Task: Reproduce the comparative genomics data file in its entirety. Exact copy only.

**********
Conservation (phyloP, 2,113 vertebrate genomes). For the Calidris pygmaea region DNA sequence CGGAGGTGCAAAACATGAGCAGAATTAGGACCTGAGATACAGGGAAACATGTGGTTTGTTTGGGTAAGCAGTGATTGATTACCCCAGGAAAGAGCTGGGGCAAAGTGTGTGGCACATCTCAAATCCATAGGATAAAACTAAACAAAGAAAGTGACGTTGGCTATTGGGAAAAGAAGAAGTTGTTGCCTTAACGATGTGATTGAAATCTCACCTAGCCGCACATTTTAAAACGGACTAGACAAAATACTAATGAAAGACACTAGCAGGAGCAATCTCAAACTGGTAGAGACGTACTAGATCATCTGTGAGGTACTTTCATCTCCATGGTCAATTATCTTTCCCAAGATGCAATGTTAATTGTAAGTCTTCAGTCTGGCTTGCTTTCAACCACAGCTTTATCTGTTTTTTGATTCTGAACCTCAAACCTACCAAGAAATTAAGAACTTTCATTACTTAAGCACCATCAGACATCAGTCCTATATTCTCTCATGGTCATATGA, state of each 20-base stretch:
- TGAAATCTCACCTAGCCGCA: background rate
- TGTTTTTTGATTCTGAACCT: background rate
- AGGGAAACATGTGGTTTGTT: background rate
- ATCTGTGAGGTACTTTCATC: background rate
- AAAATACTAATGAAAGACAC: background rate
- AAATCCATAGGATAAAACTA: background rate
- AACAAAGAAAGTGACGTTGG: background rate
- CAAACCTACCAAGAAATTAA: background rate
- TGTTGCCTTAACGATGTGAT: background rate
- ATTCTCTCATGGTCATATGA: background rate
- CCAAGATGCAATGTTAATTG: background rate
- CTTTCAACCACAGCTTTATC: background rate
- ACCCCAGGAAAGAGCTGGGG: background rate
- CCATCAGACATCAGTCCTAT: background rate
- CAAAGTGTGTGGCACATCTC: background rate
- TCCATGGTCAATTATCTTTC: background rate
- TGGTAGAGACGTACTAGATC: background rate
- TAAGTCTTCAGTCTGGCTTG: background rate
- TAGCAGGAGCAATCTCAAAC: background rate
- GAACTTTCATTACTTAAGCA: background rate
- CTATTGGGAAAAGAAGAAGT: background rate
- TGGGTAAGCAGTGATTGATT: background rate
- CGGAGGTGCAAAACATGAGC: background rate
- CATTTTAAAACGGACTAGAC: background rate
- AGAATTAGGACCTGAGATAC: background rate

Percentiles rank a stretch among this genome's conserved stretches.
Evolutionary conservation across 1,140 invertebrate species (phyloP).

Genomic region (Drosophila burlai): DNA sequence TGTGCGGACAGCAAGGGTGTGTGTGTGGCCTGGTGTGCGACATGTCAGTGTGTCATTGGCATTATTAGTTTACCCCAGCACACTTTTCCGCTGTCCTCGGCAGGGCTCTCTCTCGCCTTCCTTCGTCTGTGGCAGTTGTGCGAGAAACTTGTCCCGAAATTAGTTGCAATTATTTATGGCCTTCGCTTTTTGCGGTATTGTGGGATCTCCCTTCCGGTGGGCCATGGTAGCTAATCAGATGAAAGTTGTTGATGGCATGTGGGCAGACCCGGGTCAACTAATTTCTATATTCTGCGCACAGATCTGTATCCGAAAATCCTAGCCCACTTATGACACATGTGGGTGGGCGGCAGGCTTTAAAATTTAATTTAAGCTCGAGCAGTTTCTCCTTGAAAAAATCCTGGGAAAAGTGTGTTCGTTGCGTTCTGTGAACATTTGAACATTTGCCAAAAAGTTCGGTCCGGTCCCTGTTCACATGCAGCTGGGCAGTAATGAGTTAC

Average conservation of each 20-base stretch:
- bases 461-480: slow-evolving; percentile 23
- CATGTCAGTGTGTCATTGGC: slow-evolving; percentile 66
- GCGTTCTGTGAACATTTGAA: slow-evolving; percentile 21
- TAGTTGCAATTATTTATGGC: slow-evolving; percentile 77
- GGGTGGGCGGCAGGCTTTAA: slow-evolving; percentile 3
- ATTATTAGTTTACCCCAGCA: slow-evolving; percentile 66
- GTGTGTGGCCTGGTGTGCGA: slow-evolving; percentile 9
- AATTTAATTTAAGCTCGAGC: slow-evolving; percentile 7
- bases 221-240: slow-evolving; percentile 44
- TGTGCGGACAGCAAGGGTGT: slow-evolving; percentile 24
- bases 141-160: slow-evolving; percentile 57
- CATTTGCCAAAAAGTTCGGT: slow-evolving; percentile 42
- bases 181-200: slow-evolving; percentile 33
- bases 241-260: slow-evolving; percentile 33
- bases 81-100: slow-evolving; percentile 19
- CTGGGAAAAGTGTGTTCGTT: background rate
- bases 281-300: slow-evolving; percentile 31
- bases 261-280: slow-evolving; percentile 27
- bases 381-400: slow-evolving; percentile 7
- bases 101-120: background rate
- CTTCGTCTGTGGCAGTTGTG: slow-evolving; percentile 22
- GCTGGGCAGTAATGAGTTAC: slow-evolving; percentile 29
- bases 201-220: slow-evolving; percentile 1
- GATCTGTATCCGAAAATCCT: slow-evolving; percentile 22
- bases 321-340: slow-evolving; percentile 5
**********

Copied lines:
Conservation (phyloP, 2,113 vertebrate genomes). For the Calidris pygmaea region DNA sequence CGGAGGTGCAAAACATGAGCAGAATTAGGACCTGAGATACAGGGAAACATGTGGTTTGTTTGGGTAAGCAGTGATTGATTACCCCAGGAAAGAGCTGGGGCAAAGTGTGTGGCACATCTCAAATCCATAGGATAAAACTAAACAAAGAAAGTGACGTTGGCTATTGGGAAAAGAAGAAGTTGTTGCCTTAACGATGTGATTGAAATCTCACCTAGCCGCACATTTTAAAACGGACTAGACAAAATACTAATGAAAGACACTAGCAGGAGCAATCTCAAACTGGTAGAGACGTACTAGATCATCTGTGAGGTACTTTCATCTCCATGGTCAATTATCTTTCCCAAGATGCAATGTTAATTGTAAGTCTTCAGTCTGGCTTGCTTTCAACCACAGCTTTATCTGTTTTTTGATTCTGAACCTCAAACCTACCAAGAAATTAAGAACTTTCATTACTTAAGCACCATCAGACATCAGTCCTATATTCTCTCATGGTCATATGA, state of each 20-base stretch:
- TGAAATCTCACCTAGCCGCA: background rate
- TGTTTTTTGATTCTGAACCT: background rate
- AGGGAAACATGTGGTTTGTT: background rate
- ATCTGTGAGGTACTTTCATC: background rate
- AAAATACTAATGAAAGACAC: background rate
- AAATCCATAGGATAAAACTA: background rate
- AACAAAGAAAGTGACGTTGG: background rate
- CAAACCTACCAAGAAATTAA: background rate
- TGTTGCCTTAACGATGTGAT: background rate
- ATTCTCTCATGGTCATATGA: background rate
- CCAAGATGCAATGTTAATTG: background rate
- CTTTCAACCACAGCTTTATC: background rate
- ACCCCAGGAAAGAGCTGGGG: background rate
- CCATCAGACATCAGTCCTAT: background rate
- CAAAGTGTGTGGCACATCTC: background rate
- TCCATGGTCAATTATCTTTC: background rate
- TGGTAGAGACGTACTAGATC: background rate
- TAAGTCTTCAGTCTGGCTTG: background rate
- TAGCAGGAGCAATCTCAAAC: background rate
- GAACTTTCATTACTTAAGCA: background rate
- CTATTGGGAAAAGAAGAAGT: background rate
- TGGGTAAGCAGTGATTGATT: background rate
- CGGAGGTGCAAAACATGAGC: background rate
- CATTTTAAAACGGACTAGAC: background rate
- AGAATTAGGACCTGAGATAC: background rate

Percentiles rank a stretch among this genome's conserved stretches.
Evolutionary conservation across 1,140 invertebrate species (phyloP).

Genomic region (Drosophila burlai): DNA sequence TGTGCGGACAGCAAGGGTGTGTGTGTGGCCTGGTGTGCGACATGTCAGTGTGTCATTGGCATTATTAGTTTACCCCAGCACACTTTTCCGCTGTCCTCGGCAGGGCTCTCTCTCGCCTTCCTTCGTCTGTGGCAGTTGTGCGAGAAACTTGTCCCGAAATTAGTTGCAATTATTTATGGCCTTCGCTTTTTGCGGTATTGTGGGATCTCCCTTCCGGTGGGCCATGGTAGCTAATCAGATGAAAGTTGTTGATGGCATGTGGGCAGACCCGGGTCAACTAATTTCTATATTCTGCGCACAGATCTGTATCCGAAAATCCTAGCCCACTTATGACACATGTGGGTGGGCGGCAGGCTTTAAAATTTAATTTAAGCTCGAGCAGTTTCTCCTTGAAAAAATCCTGGGAAAAGTGTGTTCGTTGCGTTCTGTGAACATTTGAACATTTGCCAAAAAGTTCGGTCCGGTCCCTGTTCACATGCAGCTGGGCAGTAATGAGTTAC

Average conservation of each 20-base stretch:
- bases 461-480: slow-evolving; percentile 23
- CATGTCAGTGTGTCATTGGC: slow-evolving; percentile 66
- GCGTTCTGTGAACATTTGAA: slow-evolving; percentile 21
- TAGTTGCAATTATTTATGGC: slow-evolving; percentile 77
- GGGTGGGCGGCAGGCTTTAA: slow-evolving; percentile 3
- ATTATTAGTTTACCCCAGCA: slow-evolving; percentile 66
- GTGTGTGGCCTGGTGTGCGA: slow-evolving; percentile 9
- AATTTAATTTAAGCTCGAGC: slow-evolving; percentile 7
- bases 221-240: slow-evolving; percentile 44
- TGTGCGGACAGCAAGGGTGT: slow-evolving; percentile 24
- bases 141-160: slow-evolving; percentile 57
- CATTTGCCAAAAAGTTCGGT: slow-evolving; percentile 42
- bases 181-200: slow-evolving; percentile 33
- bases 241-260: slow-evolving; percentile 33
- bases 81-100: slow-evolving; percentile 19
- CTGGGAAAAGTGTGTTCGTT: background rate
- bases 281-300: slow-evolving; percentile 31
- bases 261-280: slow-evolving; percentile 27
- bases 381-400: slow-evolving; percentile 7
- bases 101-120: background rate
- CTTCGTCTGTGGCAGTTGTG: slow-evolving; percentile 22
- GCTGGGCAGTAATGAGTTAC: slow-evolving; percentile 29
- bases 201-220: slow-evolving; percentile 1
- GATCTGTATCCGAAAATCCT: slow-evolving; percentile 22
- bases 321-340: slow-evolving; percentile 5